Battlerite is an early access MOBA that has you pick from a plethora of unique and powerful characters and do battle in deadly arenas. The spiritual successor to Bloodline Champions, this game will entertain you and thrust you into an already established community of diehard fans.
Developer: Stunlock Studios
MonsterVine received a copy of Battlerite for previewing purposes
Games in Early Access never promise a complete game, and that the game won’t have bugs, but Battlerite impresses in these regards, due to it being one of the few Early Access games I’ve played that had the amount of content needed to match its price tag. The game boasts 19 playable characters in its current state, as well as 4 maps, and nice, albeit simple game modes to try out.
Battlerite seems to be your average, everyday MOBA (multiplayer online battle arena), and in certain aspects, it is. This happens to be fine, because where it is average, it makes up for it in other ways. The game allows you to face off against bots and even play a tutorial and a mode against dummies to test abilities, which for people new to MOBAs is very helpful. Battlerite shines through its online versus modes more than these intro materials though, allowing players to do private matches in 1v1, 2v2, and 3v3 formats, which is always a nice feature for gamers who like to play with friends. The most commonly used game modes though have to be basic matchmaking, which allow players to face off against randoms in 2v2 and 3v3. There is a party function that allows you to play across all games modes with 1 to 5 of your friends (depending on what game mode you play), which is what I tried out for most of my time with the game. I personally struggled with the difficulty curve, finding that fighting bots was not enough of a challenge, but going into matchmaking was difficult, but for anyone with experience in MOBAs should find little to no trouble.
Of the 19 characters, I gave most of them a try, my favorites of which were Jade, a gun-slinging human female that boasted impressive ranged abilities, as well as close range, and Ruh Kaan, an axe-wielding undead being that is tough to best at close range. Each character stays true to the MOBA play style, with multiple abilities that you must strategically use to your advantage in battle, and that have a recharge once used. The abilities were defaulted to left and right click, which were the basic, non-recharge attack, and then to the space bar, Q, and E keys, which were the better attacks that had a re-charge and had to be used strategically. The strongest abilities are mapped to R and F, both being abilities that built up over time, F key acting as a “super” or “ultimate” ability. Most characters had 1 to 2 abilities that acted as defensive skills that allowed for someone to retreat or avoid damage for a short period of time. This is also true for characters that have support abilities that help out their team. While some characters resembled characters from Blizzard’s wildly popular Overwatch, particularly a character named Jumong, who is an archer, akin to Hanzo from Overwatch, the abilities differ enough that I believe that the fighters work well and are original for the most part.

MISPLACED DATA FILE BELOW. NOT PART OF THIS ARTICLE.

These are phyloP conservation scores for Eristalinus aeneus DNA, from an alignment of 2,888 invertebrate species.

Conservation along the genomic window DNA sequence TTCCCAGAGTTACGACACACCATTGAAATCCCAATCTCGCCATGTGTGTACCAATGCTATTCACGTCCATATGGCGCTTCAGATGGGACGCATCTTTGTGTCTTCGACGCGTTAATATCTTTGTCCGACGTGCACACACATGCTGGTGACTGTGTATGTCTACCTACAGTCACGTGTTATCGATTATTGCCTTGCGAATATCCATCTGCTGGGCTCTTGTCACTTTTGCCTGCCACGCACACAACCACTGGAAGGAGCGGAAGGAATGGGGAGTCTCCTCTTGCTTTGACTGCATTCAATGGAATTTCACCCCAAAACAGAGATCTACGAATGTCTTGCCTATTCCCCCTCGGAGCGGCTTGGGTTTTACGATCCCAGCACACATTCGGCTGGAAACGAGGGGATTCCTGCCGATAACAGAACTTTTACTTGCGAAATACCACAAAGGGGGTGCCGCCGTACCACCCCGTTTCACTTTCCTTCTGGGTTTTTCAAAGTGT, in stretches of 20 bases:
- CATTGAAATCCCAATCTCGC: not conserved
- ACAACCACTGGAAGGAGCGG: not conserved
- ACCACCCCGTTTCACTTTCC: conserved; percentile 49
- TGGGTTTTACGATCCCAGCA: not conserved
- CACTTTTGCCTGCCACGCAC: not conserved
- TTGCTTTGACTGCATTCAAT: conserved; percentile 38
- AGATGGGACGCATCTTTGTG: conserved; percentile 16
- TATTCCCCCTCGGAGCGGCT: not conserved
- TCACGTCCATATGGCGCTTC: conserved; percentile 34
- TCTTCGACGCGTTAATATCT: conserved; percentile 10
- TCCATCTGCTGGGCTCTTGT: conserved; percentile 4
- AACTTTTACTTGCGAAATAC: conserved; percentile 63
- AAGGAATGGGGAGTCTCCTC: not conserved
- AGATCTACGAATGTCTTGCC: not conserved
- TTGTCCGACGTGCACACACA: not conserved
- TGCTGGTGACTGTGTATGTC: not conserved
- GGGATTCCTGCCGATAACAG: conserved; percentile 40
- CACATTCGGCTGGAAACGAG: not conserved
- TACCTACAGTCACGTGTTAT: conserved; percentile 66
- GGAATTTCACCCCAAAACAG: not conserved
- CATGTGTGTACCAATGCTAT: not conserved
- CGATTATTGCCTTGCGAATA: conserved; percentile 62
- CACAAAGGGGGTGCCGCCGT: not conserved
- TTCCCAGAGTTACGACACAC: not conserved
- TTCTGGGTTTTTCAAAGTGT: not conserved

While I did enjoy the game, I did have a problem with the maps. This was mainly due to them being re-skins of the same bland formula, which is basically a circle that draws combatants to the middle, with a few walls for cover. It’s not as if the game ever tried to advertise more than what it is at its core, which is a MOBA. It still would have been cool to see more variety, specifically in layout because the only real differences in maps are the color palette or theme for the map and where the cover is placed. Seeing a couple more maps (there are only four) and to see that the maps had more differences in play style or strategy, would have given the game slightly more longevity.
Top-down video games have never been my style in terms of preferred gaming experience, but Stunlock Studios’ Battlerite made me question why I have always felt that way. Battlerite does a good job of blending team-focused gameplay and strategy with arena combat, and that is what makes it worthwhile. The variety in characters keeps you coming back for more, and even had me wanting to try out each character. While some of them were more difficult to use than others, I saw potential for each to be efficient on the battlefield, and for each to have a collective of fans and diehard supporters. While a couple did resemble characters from other popular games of the same archetype, Stunlock did a fine job making the abilities and aesthetics of each character unique and original as much as was possible. Battlerite is a fun and competitive game that I, a first-person-shooter and console-loving gamer, would recommend to anyone with a PC that has a desire to challenge themselves, fall in love with a character or two, and break away from the gaming norm.